An alien planet with a similar mass to the Earth has been discovered orbiting the nearest star system to the Earth, the Alpha Centauri system. This is also the first time that such a light exoplanet has been discovered orbiting a sunlike star.
A european team of researchers first detected the planet when using the HARPS instrument on the 3.6-metre telescope at the ESO’s La Silla Observatory located in Chile.
The Alpha Centauri star system is easily visible in the night’s sky, being located ‘only’ 4.3 light-years from the Earth. The single ‘star’ that we see is actually a triple star system, it’s composed of two sun-like stars orbiting very close to one another. These stars, Alpha Centauri A and B, are then orbited by a distant, and somewhat faint, red component called Proxima Centauri.
Since the beginning of the 1800’s researchers have been speculating about possible alien planets around these stars. Being the closest possible place to find alien life, they have been a focus of research since then. But until now, there hadn’t been any evidence that there were even planets there.
“Our observations extended over more than four years using the HARPS instrument and have revealed a tiny, but real, signal from a planet orbiting Alpha Centauri B every 3.2 days,” says Xavier Dumusque (Geneva Observatory, Switzerland and Centro de Astrofisica da Universidade do Porto, Portugal), the lead author of the research paper. “It’s an extraordinary discovery and it has pushed our technique to the limit!”
The researchers were able to detect the presence of the planet “by picking up the tiny wobbles in the motion of the star Alpha Centauri B created by the gravitational pull of the orbiting planet.” This effect is very subtle, causing no more than 51 centimetres per second of movement in the star. So far this is “the highest precision ever achieved using this method.”
There are a lot of similarities between the Alpha Centauri system and ours. The primary star, Alpha Centauri B, is only slightly dimmer and smaller than the Sun. And the planet itself has a mass only slightly more than the Earth’s. But even with those similarities, the differences are quite substantial. It orbits much closer to its star than Mercury does to our Sun. And it has essentially a second sun, though its orbit keeps it a bit further away and is consequently less bright.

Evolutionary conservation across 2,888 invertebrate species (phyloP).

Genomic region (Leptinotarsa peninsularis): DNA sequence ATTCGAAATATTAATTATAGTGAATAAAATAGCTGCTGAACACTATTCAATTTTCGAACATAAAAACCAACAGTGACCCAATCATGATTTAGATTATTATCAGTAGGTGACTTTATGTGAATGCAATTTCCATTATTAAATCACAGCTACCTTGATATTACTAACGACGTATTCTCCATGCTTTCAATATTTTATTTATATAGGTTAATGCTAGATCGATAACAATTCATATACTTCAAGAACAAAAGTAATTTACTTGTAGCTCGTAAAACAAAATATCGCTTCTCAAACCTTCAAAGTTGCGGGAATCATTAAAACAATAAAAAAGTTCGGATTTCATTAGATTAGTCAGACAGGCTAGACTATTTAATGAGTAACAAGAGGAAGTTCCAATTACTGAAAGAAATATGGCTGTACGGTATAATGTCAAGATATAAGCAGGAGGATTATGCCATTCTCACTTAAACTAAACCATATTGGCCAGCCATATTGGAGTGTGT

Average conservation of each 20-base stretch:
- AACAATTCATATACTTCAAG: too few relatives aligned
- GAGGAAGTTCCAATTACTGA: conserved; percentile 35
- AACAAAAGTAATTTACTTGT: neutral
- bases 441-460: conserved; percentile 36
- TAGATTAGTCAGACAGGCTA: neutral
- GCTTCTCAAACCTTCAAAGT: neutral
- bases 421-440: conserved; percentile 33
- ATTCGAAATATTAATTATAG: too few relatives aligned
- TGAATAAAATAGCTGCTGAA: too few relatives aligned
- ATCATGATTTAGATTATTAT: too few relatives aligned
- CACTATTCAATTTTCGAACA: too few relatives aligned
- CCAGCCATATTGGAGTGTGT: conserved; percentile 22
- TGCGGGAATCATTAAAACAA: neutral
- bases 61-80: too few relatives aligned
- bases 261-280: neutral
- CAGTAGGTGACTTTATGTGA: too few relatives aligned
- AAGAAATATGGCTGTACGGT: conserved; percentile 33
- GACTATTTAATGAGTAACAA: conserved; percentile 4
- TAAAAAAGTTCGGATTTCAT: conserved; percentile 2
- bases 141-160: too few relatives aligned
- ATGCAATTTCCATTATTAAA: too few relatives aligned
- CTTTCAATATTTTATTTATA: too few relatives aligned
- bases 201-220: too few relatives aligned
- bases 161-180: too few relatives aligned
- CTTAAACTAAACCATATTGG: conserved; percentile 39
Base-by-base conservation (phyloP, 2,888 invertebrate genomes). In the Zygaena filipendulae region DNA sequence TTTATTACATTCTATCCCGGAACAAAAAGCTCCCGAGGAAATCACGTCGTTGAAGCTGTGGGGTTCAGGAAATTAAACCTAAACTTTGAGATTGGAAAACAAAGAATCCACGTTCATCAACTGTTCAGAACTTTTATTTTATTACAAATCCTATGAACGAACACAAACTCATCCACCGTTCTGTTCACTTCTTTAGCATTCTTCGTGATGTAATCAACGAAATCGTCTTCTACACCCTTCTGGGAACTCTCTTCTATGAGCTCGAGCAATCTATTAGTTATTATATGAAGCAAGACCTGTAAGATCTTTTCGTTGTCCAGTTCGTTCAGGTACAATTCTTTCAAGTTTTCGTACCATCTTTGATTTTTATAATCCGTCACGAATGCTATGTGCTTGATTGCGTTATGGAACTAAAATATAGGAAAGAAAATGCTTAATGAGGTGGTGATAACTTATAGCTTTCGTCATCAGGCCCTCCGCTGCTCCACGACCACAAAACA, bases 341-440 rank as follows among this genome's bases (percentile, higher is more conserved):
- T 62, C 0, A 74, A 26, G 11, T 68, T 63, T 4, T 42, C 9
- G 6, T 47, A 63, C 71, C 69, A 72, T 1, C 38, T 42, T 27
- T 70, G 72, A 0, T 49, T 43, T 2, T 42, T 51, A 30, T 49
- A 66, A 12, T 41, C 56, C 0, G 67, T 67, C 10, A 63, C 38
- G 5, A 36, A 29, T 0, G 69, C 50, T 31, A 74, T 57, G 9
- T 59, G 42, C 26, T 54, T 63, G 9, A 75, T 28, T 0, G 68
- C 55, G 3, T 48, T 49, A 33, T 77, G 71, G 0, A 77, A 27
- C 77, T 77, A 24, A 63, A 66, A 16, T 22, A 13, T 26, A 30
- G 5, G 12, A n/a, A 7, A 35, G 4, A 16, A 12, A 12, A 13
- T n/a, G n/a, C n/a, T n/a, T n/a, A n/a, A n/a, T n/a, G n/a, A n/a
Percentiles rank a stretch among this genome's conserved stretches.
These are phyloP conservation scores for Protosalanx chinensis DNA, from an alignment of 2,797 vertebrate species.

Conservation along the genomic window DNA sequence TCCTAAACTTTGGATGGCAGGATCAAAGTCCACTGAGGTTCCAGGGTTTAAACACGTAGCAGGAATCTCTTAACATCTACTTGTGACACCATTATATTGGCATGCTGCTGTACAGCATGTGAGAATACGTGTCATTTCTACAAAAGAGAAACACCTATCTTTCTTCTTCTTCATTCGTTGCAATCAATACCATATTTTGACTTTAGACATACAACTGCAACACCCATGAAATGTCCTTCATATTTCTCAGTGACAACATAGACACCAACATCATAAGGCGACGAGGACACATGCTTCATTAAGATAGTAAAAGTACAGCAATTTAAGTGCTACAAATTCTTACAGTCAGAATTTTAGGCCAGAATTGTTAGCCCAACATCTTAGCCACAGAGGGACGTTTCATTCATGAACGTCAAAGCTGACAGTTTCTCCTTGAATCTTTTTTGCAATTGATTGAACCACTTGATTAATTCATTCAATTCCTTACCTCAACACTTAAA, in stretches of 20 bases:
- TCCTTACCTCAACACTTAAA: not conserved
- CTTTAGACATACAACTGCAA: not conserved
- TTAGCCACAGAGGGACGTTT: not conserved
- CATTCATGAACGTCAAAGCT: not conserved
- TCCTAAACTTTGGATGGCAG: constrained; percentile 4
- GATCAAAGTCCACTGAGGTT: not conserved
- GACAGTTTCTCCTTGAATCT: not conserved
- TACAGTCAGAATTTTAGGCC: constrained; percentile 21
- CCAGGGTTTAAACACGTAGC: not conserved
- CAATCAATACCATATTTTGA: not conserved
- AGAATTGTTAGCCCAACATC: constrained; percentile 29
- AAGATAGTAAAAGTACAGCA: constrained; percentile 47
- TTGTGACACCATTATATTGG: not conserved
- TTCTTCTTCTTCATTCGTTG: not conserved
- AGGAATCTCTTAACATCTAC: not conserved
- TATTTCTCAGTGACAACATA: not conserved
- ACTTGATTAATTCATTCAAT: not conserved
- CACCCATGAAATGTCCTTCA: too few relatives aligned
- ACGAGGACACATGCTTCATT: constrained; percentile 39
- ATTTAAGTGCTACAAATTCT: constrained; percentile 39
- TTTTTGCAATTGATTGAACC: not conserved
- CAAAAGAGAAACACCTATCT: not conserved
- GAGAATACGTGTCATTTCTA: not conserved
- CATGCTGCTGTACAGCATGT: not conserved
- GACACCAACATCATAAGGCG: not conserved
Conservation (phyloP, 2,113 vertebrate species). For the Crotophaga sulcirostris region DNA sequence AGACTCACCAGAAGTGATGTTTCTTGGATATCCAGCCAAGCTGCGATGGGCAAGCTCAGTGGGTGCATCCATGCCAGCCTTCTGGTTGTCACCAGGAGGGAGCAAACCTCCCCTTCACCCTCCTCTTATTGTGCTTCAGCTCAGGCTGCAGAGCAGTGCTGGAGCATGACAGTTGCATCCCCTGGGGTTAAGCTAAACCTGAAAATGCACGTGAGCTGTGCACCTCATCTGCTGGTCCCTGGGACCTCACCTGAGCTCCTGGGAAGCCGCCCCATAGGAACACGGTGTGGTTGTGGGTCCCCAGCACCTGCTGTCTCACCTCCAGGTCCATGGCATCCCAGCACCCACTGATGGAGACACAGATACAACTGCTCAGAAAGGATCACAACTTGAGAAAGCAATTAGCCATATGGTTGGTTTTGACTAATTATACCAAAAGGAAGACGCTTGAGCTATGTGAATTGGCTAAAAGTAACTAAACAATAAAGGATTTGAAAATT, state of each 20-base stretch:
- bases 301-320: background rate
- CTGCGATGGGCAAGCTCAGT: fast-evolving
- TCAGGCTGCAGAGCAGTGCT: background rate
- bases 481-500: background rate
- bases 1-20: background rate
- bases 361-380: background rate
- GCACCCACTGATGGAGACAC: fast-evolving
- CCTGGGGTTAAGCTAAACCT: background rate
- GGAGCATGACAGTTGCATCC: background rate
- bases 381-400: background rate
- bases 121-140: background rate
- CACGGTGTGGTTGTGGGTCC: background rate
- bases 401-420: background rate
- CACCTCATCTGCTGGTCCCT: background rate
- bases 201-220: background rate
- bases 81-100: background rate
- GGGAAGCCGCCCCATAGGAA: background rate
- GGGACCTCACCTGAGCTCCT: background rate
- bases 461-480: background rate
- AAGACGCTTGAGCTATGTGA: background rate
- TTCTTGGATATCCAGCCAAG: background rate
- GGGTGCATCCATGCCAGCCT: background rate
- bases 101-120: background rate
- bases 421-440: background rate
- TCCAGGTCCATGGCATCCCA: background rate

“The first exoplanet around a Sun-like star was found by the same team back in 1995 and since then there have been more than 800 confirmed discoveries, but most are much bigger than Earth, and many are as big as Jupiter. The challenge astronomers now face is to detect and characterise a planet of mass comparable to Earth that is orbiting in the habitable zone around another star. The first step has now been taken.”
“This is the first planet with a mass similar to Earth ever found around a star like the Sun. Its orbit is very close to its star and it must be much too hot for life as we know it,” adds Stéphane Udry (Geneva Observatory), a co-author of the paper and member of the team, “but it may well be just one planet in a system of several. Our other HARPS results, and new findings from Kepler, both show clearly that the majority of low-mass planets are found in such systems.”
“This result represents a major step towards the detection of a twin Earth in the immediate vicinity of the Sun. We live in exciting times!” concludes Xavier Dumusque.
The research is published online in the journal Nature.
Source: European Southern Observatory
Image Credits: ESO/L. Calçada/N. Risinger (skysurvey.org); ESO/L. Calçada/N. Risinger (skysurvey.org)